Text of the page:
Farmer Susana prospers with tomatoes, peppers and shallots
“We were able to send two of our children to university and one is now in secondary school because of vegetable farming,” Susana Agbakpe said. The 53 year old farmer whose one acre plot of land in Anloga, a town in the southeast of Ghana, mainly grows tomatoes, hot peppers, and shallot onions.
Raising three children and taking care of them is one of the primary goals of Agbakpe and farming is a way to provide for them. Contributing to her family’s survival can pose challenges when the climate becomes difficult. “When there is drought we use plastic tubes and tape to irrigate our field because the water table is shallow. This manual irrigation makes farming difficult,” Agbakpe said. Drought is not the only problem there is also disease but “We practice crop rotation. After we plant tomatoes we plant shallot onions to replenish the soil,” Agbakpe said.
Life has been made easier with improved seeds. “I first heard of East-West Seed through my cousin,” Agbakpe said. “I used the Tomato Padma because it gives me a higher yield and higher income especially if the price on tomatoes is good.”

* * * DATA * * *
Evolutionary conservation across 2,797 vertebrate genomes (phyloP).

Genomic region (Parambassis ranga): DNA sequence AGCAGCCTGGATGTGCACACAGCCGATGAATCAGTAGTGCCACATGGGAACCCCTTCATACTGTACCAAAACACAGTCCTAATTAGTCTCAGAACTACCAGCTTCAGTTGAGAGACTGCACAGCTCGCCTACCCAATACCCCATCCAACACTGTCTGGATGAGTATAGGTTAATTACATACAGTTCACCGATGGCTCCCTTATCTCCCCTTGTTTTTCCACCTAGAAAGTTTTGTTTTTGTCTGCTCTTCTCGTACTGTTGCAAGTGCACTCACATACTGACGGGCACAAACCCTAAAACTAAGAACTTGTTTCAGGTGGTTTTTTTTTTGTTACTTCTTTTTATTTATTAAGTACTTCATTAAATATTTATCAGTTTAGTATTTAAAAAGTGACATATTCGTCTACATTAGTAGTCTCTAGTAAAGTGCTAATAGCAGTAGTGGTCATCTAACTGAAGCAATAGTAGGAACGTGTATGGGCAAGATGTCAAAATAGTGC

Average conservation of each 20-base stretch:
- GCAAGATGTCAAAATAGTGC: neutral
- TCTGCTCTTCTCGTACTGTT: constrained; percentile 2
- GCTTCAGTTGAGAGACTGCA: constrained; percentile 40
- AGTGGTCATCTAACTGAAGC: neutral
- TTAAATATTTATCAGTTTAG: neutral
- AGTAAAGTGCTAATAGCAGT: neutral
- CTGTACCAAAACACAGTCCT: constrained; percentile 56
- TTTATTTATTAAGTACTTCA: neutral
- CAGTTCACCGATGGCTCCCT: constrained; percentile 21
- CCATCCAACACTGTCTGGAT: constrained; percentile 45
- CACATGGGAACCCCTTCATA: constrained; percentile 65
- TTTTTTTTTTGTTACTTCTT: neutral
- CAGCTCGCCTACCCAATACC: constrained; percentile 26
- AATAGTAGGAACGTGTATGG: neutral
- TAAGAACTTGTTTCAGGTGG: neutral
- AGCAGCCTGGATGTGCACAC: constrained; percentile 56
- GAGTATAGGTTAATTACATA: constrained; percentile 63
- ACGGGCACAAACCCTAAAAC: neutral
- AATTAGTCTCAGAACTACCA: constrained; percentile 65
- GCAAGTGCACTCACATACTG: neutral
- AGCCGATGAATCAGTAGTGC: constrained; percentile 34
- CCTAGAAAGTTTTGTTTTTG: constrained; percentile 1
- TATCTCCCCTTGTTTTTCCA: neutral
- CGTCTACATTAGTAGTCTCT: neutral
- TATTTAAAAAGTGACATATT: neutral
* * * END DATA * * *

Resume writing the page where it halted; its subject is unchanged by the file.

There are still difficulties besides the climate as well, economic difficulties. “It is hard as the price is beyond our control. It is terrible when the price is low but we have a lot of produce,” Agbakpe said.
The Ghanaian farmer is trying different methods other than chemical pesticides to fight troublesome diseases and blight. “I am interested in using a gas fired soil sterilizer to remove pathogens, weeds etc,” Agbakpe said. “In the long run it is also cheaper to use.” This change in methods also helps with the economic problems, cutting down costs and increasing profits.
At the end of the day Agbakpe is intent on taking care of her family, and because of that she is focused. “I am a serious and hardworking farmer,” she said and with three children to provide for, her focus is always on prosperity.